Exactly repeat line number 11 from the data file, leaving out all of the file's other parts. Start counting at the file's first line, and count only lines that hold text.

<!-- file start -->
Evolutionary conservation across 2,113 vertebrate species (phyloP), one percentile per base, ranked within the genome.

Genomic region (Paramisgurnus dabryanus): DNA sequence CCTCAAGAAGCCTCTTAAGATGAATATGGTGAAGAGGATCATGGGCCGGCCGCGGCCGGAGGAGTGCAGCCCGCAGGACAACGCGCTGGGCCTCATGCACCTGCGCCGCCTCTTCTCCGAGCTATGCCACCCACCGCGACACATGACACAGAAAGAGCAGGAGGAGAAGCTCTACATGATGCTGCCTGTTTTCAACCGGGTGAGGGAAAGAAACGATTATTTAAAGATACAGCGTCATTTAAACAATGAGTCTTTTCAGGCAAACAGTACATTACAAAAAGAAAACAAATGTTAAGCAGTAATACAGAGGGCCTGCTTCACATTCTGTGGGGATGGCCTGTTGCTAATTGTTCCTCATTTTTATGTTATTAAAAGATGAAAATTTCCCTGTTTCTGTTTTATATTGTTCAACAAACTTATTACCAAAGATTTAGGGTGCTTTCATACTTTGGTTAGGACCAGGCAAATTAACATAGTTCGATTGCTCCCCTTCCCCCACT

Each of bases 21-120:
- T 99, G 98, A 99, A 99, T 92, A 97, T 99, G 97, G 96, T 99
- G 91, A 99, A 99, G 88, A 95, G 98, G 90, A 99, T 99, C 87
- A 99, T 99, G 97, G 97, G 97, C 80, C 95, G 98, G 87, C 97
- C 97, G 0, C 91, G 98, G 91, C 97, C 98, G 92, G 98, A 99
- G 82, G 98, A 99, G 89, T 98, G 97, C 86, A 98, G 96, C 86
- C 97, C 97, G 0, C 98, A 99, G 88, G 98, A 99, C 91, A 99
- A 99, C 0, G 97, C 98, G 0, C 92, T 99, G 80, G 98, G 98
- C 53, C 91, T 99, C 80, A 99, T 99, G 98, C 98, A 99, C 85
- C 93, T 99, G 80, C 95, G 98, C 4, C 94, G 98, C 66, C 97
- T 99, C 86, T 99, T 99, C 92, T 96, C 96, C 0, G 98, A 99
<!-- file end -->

- C 53, C 91, T 99, C 80, A 99, T 99, G 98, C 98, A 99, C 85